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With the sadness associated with the sudden decline of the two remaining Majingilane males, this week will not go down as one of the happiest in Londolozi memory.
But as we are forced to accept, the animals themselves can spare no emotion for the dramas that are in reality only a human construct, and life continues as normal.
We will hopefully have a full Majingilane update early next week, but for now, enjoy this Week in Pictures…
The Tamboti female has been moving big distances with her single cub, from the far eastern fringes of her territory to the west and back again. Having an idea of where the female has stashed either this cub or previous litters before helps us paint a clear picture of likely sites we might find them, or at least pick up the trail. This photo was from a sighting in which she had just returned to where she had left the cub the day before, and the two had just been scared by a massive musth bull elephant. Both leopards had lots of energy and about an hour of play followed on from this picture (blog post to be released next week), but at this particular moment we had to watch in frustration through the bushes from a high riverbank which, at least for the moment, was impossible to descend with a Land Rover. f3.2, 1/640s, ISO 320
This photo was incidentally from another sighting of the Tamboti female and cub, who have been featuring prominently over the last week or two. This impala ram had just caught sight of the two leopards as they emerged from a thicket, and was sounding the alarm. If one looks at ranger James Souchon’s vehicle in the background you can see him and all his guests also looking towards the leopards. f2.8, 1/640s, ISO 100
A pair of giraffes give a nice illustration of the difference between the sexes. Adult males (left) have much larger horns (correctly termed ‘ossicones’) with callouses on top from fighting, whilst females (right), have much thinner horns. Adult males tend to be a lot darker as well, although there is a lot of genetic variation between individuals so it’s not a hard and fast rule. f5.6, 1/640s, ISO 640
An African jacana pauses during a preening session. One can see just how spectacularly long the jacana’s toes are; they are used to spread out its weight when clambering over surface aquatic plants, allowing it to exploit a niche that other birds are unable to. f5.6, 1/400s, ISO 100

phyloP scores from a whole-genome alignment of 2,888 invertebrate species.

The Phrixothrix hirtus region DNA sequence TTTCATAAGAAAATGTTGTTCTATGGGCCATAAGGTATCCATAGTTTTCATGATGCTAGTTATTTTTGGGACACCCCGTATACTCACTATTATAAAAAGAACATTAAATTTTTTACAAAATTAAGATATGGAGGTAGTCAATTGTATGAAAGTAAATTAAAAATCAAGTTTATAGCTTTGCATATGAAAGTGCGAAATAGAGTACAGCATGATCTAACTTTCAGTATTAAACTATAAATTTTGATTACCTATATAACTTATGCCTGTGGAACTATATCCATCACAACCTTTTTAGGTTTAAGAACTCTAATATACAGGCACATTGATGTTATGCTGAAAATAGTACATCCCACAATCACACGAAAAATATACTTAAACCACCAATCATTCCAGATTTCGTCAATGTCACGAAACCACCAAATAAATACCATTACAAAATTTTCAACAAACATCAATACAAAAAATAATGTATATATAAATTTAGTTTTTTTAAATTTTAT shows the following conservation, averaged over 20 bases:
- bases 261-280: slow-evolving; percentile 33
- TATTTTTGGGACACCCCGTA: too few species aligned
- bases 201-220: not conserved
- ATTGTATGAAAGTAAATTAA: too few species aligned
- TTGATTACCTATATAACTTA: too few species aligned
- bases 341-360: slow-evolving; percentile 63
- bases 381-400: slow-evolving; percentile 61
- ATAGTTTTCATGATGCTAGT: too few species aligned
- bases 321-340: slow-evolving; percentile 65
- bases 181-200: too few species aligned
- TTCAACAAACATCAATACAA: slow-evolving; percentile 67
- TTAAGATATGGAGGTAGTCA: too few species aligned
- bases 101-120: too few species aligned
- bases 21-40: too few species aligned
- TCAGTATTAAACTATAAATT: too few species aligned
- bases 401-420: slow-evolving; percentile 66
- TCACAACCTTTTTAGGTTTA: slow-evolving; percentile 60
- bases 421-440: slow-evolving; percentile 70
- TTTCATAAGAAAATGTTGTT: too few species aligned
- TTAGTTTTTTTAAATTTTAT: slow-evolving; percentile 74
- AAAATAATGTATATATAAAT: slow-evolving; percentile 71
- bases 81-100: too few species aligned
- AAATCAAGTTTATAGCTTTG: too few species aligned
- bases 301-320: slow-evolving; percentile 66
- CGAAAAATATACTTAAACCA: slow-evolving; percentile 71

The Mashaba female has been seen on a limited basis of late. Although a brief sighting of two new cubs was had in a rocky den site a few weeks ago, no further signs of them and a lack of visible suckle marks on the female lead us to believe that the litter has been lost. A shift in her territory to the west may be related to her daughter the Nkoveni female having a litter of her own and expanding her territorial reach, although a slight overlap between mother and daughter is not unheard of. f3.2, 1/500s, ISO 800
The cub of the Tamboti female contemplates a leap to a neighbouring branch. Her mother had carried a vervet monkey kill a long way in order to share it with the cub, but the cub seemed more interested in playing, and as a consequence the Tamboti female ate almost the whole thing herself. f5, 1/60s, ISO 1600
The Tamboti female snarls across at her cub who was mewling at her. Leopards won’t feed at the same time, even mothers with cubs. It’s stictly a one-at-a-time basis, and the cub simply had to wait its turn here. f5, 1/60s, ISO 1600
This African Fish Eagle looks like it’s performing some kind of sword swallowing trick, when in actual fact this is the position they throw their heads back to when giving their iconic call, even when on the wing! f5.6, 1/1250s, ISO 800
I included this picture simply to show the adaptability and opportunism displayed by leopards. The Ingrid Dam young female had been left by her mother, and finding this dead bushveld gerbil nearby had refused to pass up a free meal. f4, 1/200s, ISO 800
This white rhino bull was sleeping in the road on a cool morning. As we came round the corner and startled him, he immediately leaped to his feet, but after his initial fright, simply stood there with his head down for about 15 minutes, seemingly guarding the female in the background. As he had the right of way and wasn’t moving off the road, we had to backtrack and find another way round. f5.6, 1/400s, ISO 640
The zebra on the left might not have long to go. A badly injured foreleg had given it a bad limp, and it would be an instant target for any lion that had to spot it walking that way. Two Birmingham males and two Ntsevu females were nearby, but moved off in a different direction as night fell, giving the zebra a stay of execution. f2.8, 1/1250s, ISO 800
A beautiful and dramatic sunrise over Londolozi. Even cloudy mornings can provide brilliant bursts of colour. f4.5, 1/640s, ISO 1250
One of the last Wahlberg’s eagles. These migratory birds have already started to abandon their nests and make their way back to north Africa for our winter, and we will have to wait until late August before we see them again. f5, 1/640s, ISO 1600
Elephant calves regularly engage in play with each other, but a lot of the time it will be a case of a larger one bullying a little one. The small tusks on the bigger one on the right put it at around two years old, while the smaller one is probably less than 6 months. f3.5, 1/250s, ISO 2000
One of the Ntsevu lioness pauses before bending for a drink. Lions are selective drinkers, preferring shallow rain water pools like this pan over larger waterholes in which the water has stagnated and had time to build up debris. f4, 1/2500s, ISO 250
James had hardly touched a camera when he came to Londolozi, but his writing skills that complemented his Honours degree in Zoology meant that he was quickly snapped up by the Londolozi blog team. An environment rich in photographers helped him develop the ...